Democrat and Chronicle from Rochester, New York on April 5, 1983 · Page 3
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Democrat and Chronicle from Rochester, New York · Page 3

Rochester, New York
Issue Date:
Tuesday, April 5, 1983
Page 3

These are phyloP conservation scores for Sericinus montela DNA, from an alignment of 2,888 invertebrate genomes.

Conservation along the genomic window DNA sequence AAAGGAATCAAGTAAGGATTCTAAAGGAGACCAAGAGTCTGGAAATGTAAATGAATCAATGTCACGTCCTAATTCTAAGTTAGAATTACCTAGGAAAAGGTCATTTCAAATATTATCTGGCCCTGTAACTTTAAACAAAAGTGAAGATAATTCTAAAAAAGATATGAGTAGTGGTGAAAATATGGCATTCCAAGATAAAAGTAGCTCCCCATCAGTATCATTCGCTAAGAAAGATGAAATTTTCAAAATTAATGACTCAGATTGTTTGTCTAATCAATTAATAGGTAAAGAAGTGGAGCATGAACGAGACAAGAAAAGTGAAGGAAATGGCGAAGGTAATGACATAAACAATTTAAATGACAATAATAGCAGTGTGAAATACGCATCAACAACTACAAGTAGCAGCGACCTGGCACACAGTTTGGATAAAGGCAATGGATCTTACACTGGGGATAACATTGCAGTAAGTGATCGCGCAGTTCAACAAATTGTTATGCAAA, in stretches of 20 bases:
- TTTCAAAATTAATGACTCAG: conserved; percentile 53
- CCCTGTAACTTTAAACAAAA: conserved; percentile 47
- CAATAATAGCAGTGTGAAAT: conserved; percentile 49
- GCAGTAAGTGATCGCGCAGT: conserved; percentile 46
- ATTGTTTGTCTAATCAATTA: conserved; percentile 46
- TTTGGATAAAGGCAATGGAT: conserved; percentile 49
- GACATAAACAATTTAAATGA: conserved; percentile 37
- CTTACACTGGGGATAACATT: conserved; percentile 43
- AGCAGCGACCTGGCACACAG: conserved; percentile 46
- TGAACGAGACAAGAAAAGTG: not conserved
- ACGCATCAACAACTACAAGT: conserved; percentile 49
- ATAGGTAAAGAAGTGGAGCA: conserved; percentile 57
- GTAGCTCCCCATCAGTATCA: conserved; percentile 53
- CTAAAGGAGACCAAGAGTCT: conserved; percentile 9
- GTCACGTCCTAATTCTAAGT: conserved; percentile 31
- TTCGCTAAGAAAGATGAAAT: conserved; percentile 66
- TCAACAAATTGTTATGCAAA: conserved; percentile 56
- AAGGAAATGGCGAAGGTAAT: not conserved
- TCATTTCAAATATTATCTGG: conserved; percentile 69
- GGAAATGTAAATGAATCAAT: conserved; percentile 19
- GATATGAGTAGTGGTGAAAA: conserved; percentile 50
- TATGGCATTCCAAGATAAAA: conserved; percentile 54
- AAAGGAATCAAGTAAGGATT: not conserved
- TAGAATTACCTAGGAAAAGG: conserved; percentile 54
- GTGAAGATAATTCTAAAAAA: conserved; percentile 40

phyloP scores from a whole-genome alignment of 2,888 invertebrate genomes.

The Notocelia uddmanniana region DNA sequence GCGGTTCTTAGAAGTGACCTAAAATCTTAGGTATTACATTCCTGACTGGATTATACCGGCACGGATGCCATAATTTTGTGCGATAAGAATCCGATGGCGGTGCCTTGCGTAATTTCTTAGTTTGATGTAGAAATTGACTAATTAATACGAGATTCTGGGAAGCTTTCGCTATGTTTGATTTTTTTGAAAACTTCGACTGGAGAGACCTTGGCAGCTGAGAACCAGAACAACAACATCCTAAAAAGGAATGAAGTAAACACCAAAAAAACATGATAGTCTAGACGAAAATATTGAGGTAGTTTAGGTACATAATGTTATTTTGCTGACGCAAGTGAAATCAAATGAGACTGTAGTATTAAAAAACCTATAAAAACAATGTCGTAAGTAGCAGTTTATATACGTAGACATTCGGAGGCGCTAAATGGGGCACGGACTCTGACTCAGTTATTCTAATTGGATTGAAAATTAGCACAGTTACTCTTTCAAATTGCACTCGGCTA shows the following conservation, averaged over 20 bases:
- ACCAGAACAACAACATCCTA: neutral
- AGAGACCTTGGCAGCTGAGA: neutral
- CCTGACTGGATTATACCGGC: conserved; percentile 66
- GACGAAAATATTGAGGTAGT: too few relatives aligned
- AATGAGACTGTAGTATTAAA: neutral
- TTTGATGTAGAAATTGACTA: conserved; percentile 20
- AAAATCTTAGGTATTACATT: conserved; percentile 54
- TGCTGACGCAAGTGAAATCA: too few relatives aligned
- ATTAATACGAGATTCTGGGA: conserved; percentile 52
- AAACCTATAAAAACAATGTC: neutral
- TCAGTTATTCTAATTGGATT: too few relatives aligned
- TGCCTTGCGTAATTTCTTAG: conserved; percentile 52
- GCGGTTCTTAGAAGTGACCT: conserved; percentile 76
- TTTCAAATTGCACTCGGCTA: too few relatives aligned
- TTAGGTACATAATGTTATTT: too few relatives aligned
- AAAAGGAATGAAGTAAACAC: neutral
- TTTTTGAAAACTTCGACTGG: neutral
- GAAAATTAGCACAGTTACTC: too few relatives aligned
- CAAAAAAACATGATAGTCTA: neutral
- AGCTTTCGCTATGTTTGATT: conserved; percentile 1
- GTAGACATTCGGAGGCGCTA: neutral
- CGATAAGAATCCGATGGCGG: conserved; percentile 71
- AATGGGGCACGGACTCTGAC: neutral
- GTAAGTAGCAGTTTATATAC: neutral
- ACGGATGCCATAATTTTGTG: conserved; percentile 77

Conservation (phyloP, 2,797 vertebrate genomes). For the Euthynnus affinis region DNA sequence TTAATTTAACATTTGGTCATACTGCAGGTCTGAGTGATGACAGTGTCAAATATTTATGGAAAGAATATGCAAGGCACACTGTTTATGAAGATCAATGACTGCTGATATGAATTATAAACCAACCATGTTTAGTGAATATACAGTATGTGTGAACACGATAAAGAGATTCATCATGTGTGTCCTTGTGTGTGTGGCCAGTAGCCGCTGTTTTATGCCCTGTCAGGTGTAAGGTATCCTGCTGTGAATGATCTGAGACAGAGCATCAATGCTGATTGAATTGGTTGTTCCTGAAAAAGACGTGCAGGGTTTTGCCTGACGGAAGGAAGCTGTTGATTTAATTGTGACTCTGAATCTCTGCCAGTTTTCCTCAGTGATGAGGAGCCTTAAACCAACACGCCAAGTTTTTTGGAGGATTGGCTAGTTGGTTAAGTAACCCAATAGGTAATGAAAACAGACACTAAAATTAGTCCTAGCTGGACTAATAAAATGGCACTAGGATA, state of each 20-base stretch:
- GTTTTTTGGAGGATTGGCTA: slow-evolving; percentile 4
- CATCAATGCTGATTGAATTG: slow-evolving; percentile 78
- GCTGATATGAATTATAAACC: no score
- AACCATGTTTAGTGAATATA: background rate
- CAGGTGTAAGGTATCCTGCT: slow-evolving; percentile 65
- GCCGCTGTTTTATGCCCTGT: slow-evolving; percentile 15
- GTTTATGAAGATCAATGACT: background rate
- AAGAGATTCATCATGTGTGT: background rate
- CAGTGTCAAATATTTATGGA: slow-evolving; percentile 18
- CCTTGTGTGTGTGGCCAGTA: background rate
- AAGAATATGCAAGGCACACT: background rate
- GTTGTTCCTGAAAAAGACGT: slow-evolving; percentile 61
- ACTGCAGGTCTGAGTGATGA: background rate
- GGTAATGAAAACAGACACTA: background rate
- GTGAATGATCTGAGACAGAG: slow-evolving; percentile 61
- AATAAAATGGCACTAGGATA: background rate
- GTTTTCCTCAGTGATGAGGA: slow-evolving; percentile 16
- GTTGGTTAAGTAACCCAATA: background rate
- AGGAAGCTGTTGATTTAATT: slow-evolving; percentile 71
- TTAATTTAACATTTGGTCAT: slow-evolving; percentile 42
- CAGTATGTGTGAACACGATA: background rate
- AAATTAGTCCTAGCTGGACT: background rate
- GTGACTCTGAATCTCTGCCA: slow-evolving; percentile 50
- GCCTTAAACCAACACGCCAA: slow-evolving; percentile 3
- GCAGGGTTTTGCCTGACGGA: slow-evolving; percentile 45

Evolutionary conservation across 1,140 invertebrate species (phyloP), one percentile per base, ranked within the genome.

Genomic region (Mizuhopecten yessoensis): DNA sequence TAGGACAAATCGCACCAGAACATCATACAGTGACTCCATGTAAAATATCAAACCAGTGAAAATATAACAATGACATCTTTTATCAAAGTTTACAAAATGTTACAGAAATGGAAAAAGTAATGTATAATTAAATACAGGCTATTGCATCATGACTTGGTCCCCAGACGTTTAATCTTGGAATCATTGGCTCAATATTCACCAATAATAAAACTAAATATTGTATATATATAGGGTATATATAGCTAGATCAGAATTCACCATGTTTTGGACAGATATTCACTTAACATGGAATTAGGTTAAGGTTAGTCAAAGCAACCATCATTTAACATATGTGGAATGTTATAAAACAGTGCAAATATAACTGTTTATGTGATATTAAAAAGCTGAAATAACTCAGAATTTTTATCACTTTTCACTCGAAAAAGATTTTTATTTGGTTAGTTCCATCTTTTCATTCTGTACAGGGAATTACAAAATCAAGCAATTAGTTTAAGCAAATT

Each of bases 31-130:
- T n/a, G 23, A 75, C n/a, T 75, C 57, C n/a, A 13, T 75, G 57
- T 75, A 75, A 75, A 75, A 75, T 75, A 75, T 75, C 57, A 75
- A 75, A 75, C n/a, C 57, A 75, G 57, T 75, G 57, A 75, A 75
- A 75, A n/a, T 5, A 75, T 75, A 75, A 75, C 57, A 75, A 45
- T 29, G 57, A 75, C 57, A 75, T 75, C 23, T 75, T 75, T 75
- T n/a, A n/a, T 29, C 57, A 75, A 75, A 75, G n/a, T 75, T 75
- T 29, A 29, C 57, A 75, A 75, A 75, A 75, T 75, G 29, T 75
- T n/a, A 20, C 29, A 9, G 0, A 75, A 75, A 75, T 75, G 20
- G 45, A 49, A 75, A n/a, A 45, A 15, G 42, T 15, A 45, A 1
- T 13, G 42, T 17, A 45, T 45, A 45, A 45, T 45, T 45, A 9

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DFMOCRAT AND CHRONICLE. ROCHFSTfR. NY. TUESDAY. APRIL 5. 1983 3A Foster to collect $689,000 legal fee FROM PAGE 1A spine was injured, but it was conjectured that as he was being delivered feet first, doctors may have pulled and twistpd Ux hard, something the doctors involved denied doing. Mason's parents, James and Carol Kanous, claimed in their lawsuit that X-rays taken before birth should have indicated the need for a Caesarean section. The couple sued three Wisconsin doctors, the Racine Medical Clinic, St Luke's Hospital and the Wisconsin Patients Compensation Fund. Foster said he met the Kanous couple through a "local connection" in Racine and agreed to take the case. "It was a long, tough case," he said. Racine Circuit Judge Dennis Flynn signed an order March 29 approving the award, Foster confirmed. Downtown may get FROM PAGE 1A also says it's interested, but has to have more cost information. Cogeneration has been negotiating with RG&E to buy waste heat, a byproduct of RG&E's electrical generation at the Beebee Station downtown on Mill Street That would be Cogeneration's sole source of heat for the project. Cogeneration would have to modify part of RG&E's Beebee station to transfer the waste heat into Cogeneration's hot-water system. The company has applied to the Monroe County Industrial Development Agency for between $18 million and $20 million in bond financing. Cogeneration Development also applied for an Urban Development Action Grant loan through the city. RG&E early this year told its 197 steam-heating customers that future costs of steam production would escalate so rapidly it would be in their best interests to drop off from the steam system. Since then, the City of Rochester has been seeking other ways to heat its buildings and those of private RG&E customers, says Richard Kerbel, assistant to the city manager for science and technology. Cogeneration "are private entrepreneurs who are making what appears to be an attractive proposal," Kerbel says. Besides solving the immediate problem of where to get energy if the RG&E steam system is discon NATION Snow smothers Western cities Cities across the West were virtually shut down yesterday as a buzzard, flinging chest-deep snow with 100-mph winds, closed highways, knocked out power and stranded travelers in Utah, Colorado, Wyoming, northeastern New Mexico, western Nebraska, Kansas and the Texas and Oklahoma panhandles. In El Paso, Texas, two Navy F-4 Phantom jets ran off a runway last night in a surprise snowstorm, forcing the two-man crew of one of the planes to eject, authorities said. There were no serious injuries. One of the two planes, flying together from Bermuda to San Diego, with a stopover in El Paso, crashed, with wreckage coming within 1,000 feet of a row of homes. In Denver, the snowstorm slowed efforts by federal and state health officials to determine if a nitric acid spill that seeped into the soil Sunday threatens groundwater. The spill created an acrid cloud of fumes that forced nearly 5,000 people to flee their homes. Union Pacific Railroad officials in Utah said winds toppled 12 fiat cars of a 36-car train hauling truck trailers. At least five deaths were called storm-related since the storm hit Sunday. AP, UPI King's death marked ATLANTA The Rev. Martin Luther King Jr.'s Southern Christian Leadership Conference yesterday called for a mass "coalition of conscience" in Washington Aug. 27 to challenge administration policies. Attendance was about 250 at rallies in Memphis, Tenn., Atlanta, Anderson, Ind., and Little Rock, Ark., marking the 15th anniversary Democrat anft (Chronicle Volume 151, Number 82 The Democrat and Chronicle (USPS 153-100) is published Monday through Saturday. The Sunday Democrat and Chronicle (USPS 558310) is published every Sunday at 55 Exchange St., Rochester, New York, 14614. Subscriber Service 1. To start horns dslivsry or change your subscription: Call 232-5550 between 9:30 AM and 8 PM on weekdays, and 8 AM and 4:30 PM on Saturdays. 2. To solve s dslivsry problem: First, call your carrier. II unsuccessful, call 232-5550 between 7:30 AM and 8 PM on weekdays, 8 AM and 4:30 PM on Saturdays, and 9 AM and 1 PM on Sundays. If 232-5550 is busy Sunday mornings, call 423-0020. II you notify us by 9:30 AM weekdays, 11:30 AM Saturday or Noon on Sunday about a missed delivery, and live in Rochester or vicinity, a make-up copy will be radio dispatched to you. If you need additional service assistance, call our service HOTLINE at 232-7100. ext. 3607, 3619 or 3545 between 8:30 and 5 PM weekdays, or write to Director of Circulation, Gannett Rochester Newspapers, 55 Exchange St., Rochester, NY 14614. 3. To discuss a computer genersted subscription bill: Call 232-7100, and ask tor Subscription Billing Department, between 8:30 AM and 4 PM Monday through Friday. He said doctors in Wisconsin pay for the first $200,000 in malpractice insurance, but awards over that amount are paid from the patient compensation fund, into which all doctors contribute. Mason's parents received $200,000 and will manage the $1.8 million that their son, who lives at home with them, will receive over the next 15 years. The payments are staggered for tax purposes, Foster said. Foster, as a member of Citizens Against Metro Police, is a foe of the proposed countywide police consolidation, and he vowed he'd make a contribution to CAMP from the award. "I won't forget CAMP," he laughed. "You can say IH give CAMP twice as much as Alex Hargrove gives ABLE." Foster has been critical of Lincoln First Banks Inc. Chairman Alexander D. Hargrave, a major supporter of the police plan, and of the Association for Better Law Enforcement, a group backing the proposal. new heat system tinued, the hot-water system "could make downtown an attractive place to locate." Customers would sign long-term contracts with Cogeneration and the system wouldn't be a regulated utility that would go to the state Public Service Commission for rate increases, Kerbel says. Some former RG&E steam customers have installed their own boiler systems to heat and cool buildings. Such systems can be expensive, says Kerbel, who estimates it would cost the city about $1 million to install boilers in municipal buildings downtown that now use RG&E steam. RG&E steam now costs about $16 per 1,000 pounds. Cogeneration estimates that it could supply hot water for about $10 per 1,000 pounds, Kerbel says. Consumption would be metered. Ross said the system could be expanded as needs grow. Cogeneration's major cqstomer in its Trenton project is the State df New Jersey, whose 15 office buildings will be heated by the hot-water system, says Donald Lei-bowitz, energy coordinator for the New Jersey State Department of Treasury. In Trenton, Cogeneration built an electric generating plant and is selling electricity to the local utility, in addition to selling its hot-water energy. Ross said the plant could employ about 20 people once it is in operation. of the civil rights leader's assassination. AP, UPI Oil down the Mississippi ST. LOUIS Cmdr. James Card, head of the Coast Guard unit in St Louis, said yesterday that floating transparent "sheen" from an oil slick was spotted at Commerce, Mo., about 150 miles south of where thousands of gallons of oil spilled when four barges crashed into two bridges over the Mississippi River Saturday night. UPI Catholic schools change WASHINGTON The percentage of minority students in Catholic schools has nearly doubled to 20.4 percent in the last 12 years, while the percentage of non-Catholics has increased four-fold, to 10.6 percent, the National Catholic Educational Association said yesterday. The education group reported a continued slide in enrollment in Catholic schools, which now have 3,026,000 students, or 68,000 fewer than last year. AP Cop's emotional toll STANTON, Calif. - Police Officer Anthony Sperl, 24, who shot and killed 5-year-old Patrick Mason after mistaking the child's toy gun for a real weapon, has been admitted to a hospital, Stanton Police Chief Ronald Johnson said. Friends said Sperl had been depressed. AP Briefly Sen. Dale Bumpers of Arkansas, surprising friends and supporters, has decided not to seek the Democratic presidential nomination, political sources said. AP Siamese twins separated successfully have survived their critical first 72 hours after surgery and were listed in stable condition, hospital officials in El Paso, Texas, said yesterday. UPI Classified To place classified ads, call 454-4200. Or call the nearest regional office: Brockport 637-3 145; Canandaigua 924-5460. To cancel or correct your ad, call the customer service desk, 546-6150. News If you have a news tip, call 232-7100 and ask for the Democrat and Chronicle metro editor If you have entertainment news, call 232-7100 and ask for the Democrat and Chronicle People editor. For sports results 24 hours a day. call the Democrat and Chronicle Spermine. 232-4921. Subscription rates: By carrier: Weekdays. $1 50 per week Sundays. 1 1 00 Weekdays and Sundays. $2 60 par week Saturday and Sunday. St 25 per week Saturday only. 25c. Other single days. 25a By motor route: Weekdays. $1 80 per week Sunday. t1 00 Weekdays and Sundays, il SO per week. Saturday and Sunday. $1 30 per week Single copy. 301 By mail: First and second cones, weekdays $27 50 lor three months. $99 per year Sundays. $ 16 50 tor three months. 159 per year. Saturday only, $4 75 lor three months. $17 per year. Educalor'e rate: Newspaperi for classroom use. call 232-7100. ext. 3662 The Publisher reserves the right to change subscription rates during the term ol a subscription upon thirty days' notice This notice may be by mail to the subscriber, by notice contained in the newspaper itselt. or otherwise. Subscription rate changes may be implemented by changing the duration of the subscription Second-clasa postage paid at Rochester, M.V. POSTMASTER: Send address changes to Gannett Rochoeter Nawspapera, 59 Exchange St., Rochester, N Y. 14S14 Challenger does its EROM PAGE U the future," President Reagan messaged shortly after Challenger lifted off, eight one-hundredths of a second after the scheduled 1:30 p.m. EST time. , The $1.2 billion space plane's three main engines, whose cracks and leaks caused a 2' h -month delay from the original launch schedule, performed when it counted. Spewing fire, Challenger lifted quickly off its pad, turned slightly, and arced over the Atlantic Ocean en route to a textbook orbit 176 miles high. A miles-high column of white smoke marked its trail. The two rocket boosters that propelled Challenger fell empty into the Atlantic Ocean at exactly the spot where recovery ships waited. By evening, one of the boosters was being towed back to Cape Canaveral and the other was expected to be ready for towing by midnight. Meanwhile, a telephone hookup was activated early yesterday morning so people around the world could eavesdrop on conversations between astronauts in the space shuttle and ground controllers. By late last night 75,952 callers had dialed the special number. To hear the space talk, callers in the United States may dial 900-410-6272. Earh call costs 50 cents for the first minute and 35 cents for each minute after that, up to a Arrests best curb of domestic abuse FROM PAGE 1A mediation, and ordering a violent spouse to leave for eight hours. The suspects were then followed through police reports for six months to see if the violence was repeated. Only 10 percent of those arrested generated a new official report of domestic violence within six months, compared with 16 percent of those given advice or mediation and 22 percent of those put out of the house. "The arrested suspects manifested significantly less violence than those who were ordered to leave, and less violence than those who were advised but not separated," says a preliminary report by Lawrence W. Sherman, Police Foundation research director. The findings "suggest that police should reverse their current practice of rarely making arrests and frequently separating the parties. . . . "Arresting most suspects of domestic assault may reduce the likelihood of the suspect repeating that violence." The study was hailed by several lending criminologists and sociologists. you'll know Bankers y a iiiiffliiriiy inpii - i H I jf afj8 111! ' Mm mm. : rmMt n At the close of business on March 31, 1983, Bankers Trust Company of Western New York officially became Key Bank. As a member of Key Banks Inc., a statewide banking network with over 190 offices and nearly three billion dollars in assets, we look forward to . continuing to serve all the financial needs of our customers. Our new affiliation will enable us to expand both our human and financial resources, to strengthen our wide range of services, and to continue our many programs which help insure the growth and security of the communities we serve. We want to welcome all our valued customers into the Key Bank family which includes Key Bank N. A., Albany; Member FDlG job, roars into space, lets satellite go maximum of 2 'j hours. It was the sixth shuttle launch; the first for Challenger, a slimmed down, higher-powered version of Columbia. Space agency officials predicted there would be surprises on the first flight. Thry were right The edges of a nylon panel on the outside of the ship's right maneuvering engine apparently worked loose on liftoff. Mission Control l(ked at it through one of Challenger's television cameras and said there appeared to be nothing to worry about. Flight Director Jay Greene left open the possibility that the area will he inspected Thursday afternoon when Musgrave and Peterson venture into the open cargo bay for 3'2 hours. A similar excursion planned for Columbia's fifth flight last November had to he canceled because of space suit problems. A fan broke in one suit and a pressure regulator in the other. The faults have been corrected and Cltallenger is carrying a spare suit just in case. The satellite's solar panels, when unfurled, measure 57 feet from tip to tip. The satellite-rocket combination weighs 37,000 pounds. Two more such 4,6fi8-pound satellites are to be put in space, forming a network to provide orbital tracking and two-way com James Q. Wilson, professor of government at Harvard and vice chairman of the Police Foundation, called it "a very significant study. It is . . . perhaps the first time, that anyone has attempted to assess the deterrent effect of arrest in a truly experimental way." He called the findings "highly significant, although not conclusive" evidence that arrest can deter crime. Peter H. Rossi, University of Massachusetts sociology professor, a past president of the American Sociological Association, called the study "really quite important." Rossi described the findings as "the first piece of evidence I know of that something can reduce the amount of violence" in domestic assault cases. Albert J. Reiss Jr., a professor of sociology at Yale, and president-elect of the American Society of Criminology, called it "a very interesting and significant experimental study" which produced "solid findings" that are unlikely to "go away" after further analysis of the data. Reiss chairs a research advisory committee at the Police Foundation. Whether the findings have general applicability beyond Minneapolis, isn't clear. The study found only 328 cases of domestic violence that fit the research criteria, and the key analysis covered only a subset of 252. After March 31, new name. k III 15 :::"L'!C?Ti'!!i ui, - uar' Key Bank of Central New York, Syracuse; Key Bank of Northern New York N.A., Watertown; Key Bank of Southeastern New York N.A., Chester; Key Bank of Western New York N.A., Wellsville; and Key Bank of Long Island. Sayville. But even though we have a new name and symbol, we want you to know that the same friendly people you've come to know and trust have remained the same. So look for our black and white signs with the bright red key. It's a symbol that means a lot to us, because at Key Bank, the key to everything we do is you. You're the key to every thing wc do. r if i r BANK Involved Innovative Professional munications between Earth and as many as 26 orbiting satellites, including shuttles. Hauled by its robot space tug, the satellite was to spend much of today climbing into position 22,300 miles over the Equator and unfolding its long antennas to prepare for operation. Unlike the communications satellites now in orbit, the new spacecraft will he ahle to listen to radio messages from space shuttles and unmanned satellites, relay them to ground stations and send replies back to the spacecraft. Once the second spacecraft is up (its deployment is scheduled for August), the two-satellite system will he able to handle six times more data than today's ground stations. Each satellite can transmit 37 million characters a second. "That '8 like taking 10 sets of a 14-volume encylopedia and taking all that data and passing it through that system in one second," said Neville Barter of TRW Inc., Re-dondo Beach, Calif., the company that built the spacecraft. The satellites will replace most of the ground tracking stations now used to communicate with space shuttles and unmanned satellites. A third satellite Is scheduled for deployment early next year. Thai warplanes bomb Vietnamese forces FROM PAGE 1A the capital. In Washington, the State Department said it is concerned about "the escalating level of violence" and "is consulting with the Thai government" on possible U.S. military assistance. The Vietnamese opened their offensive Thursday when they captured a border-side base run by the Khmer Rouge, the only communist faction in Sihanouk's three-party coalition. Vietnamese troops sliced into Thailand during the weekend in hot pursuit of Khmer Rouge guerrillas trying to mount counter-attacks. The Vietnamese then dug in at a point aliout one mile inside Thailand. Thai military officers and Western relief workers said two U.S.-made Thai Air Force F-5E jet fighters bombed and strafed the Vietnamese near Phnora Phra, 120 miles east of the Thai capital of Bangkok. By late yesterday, about 150 Vietnamese troops were reported to be still holding the narrow patch of Thai territory. Tnisl I 4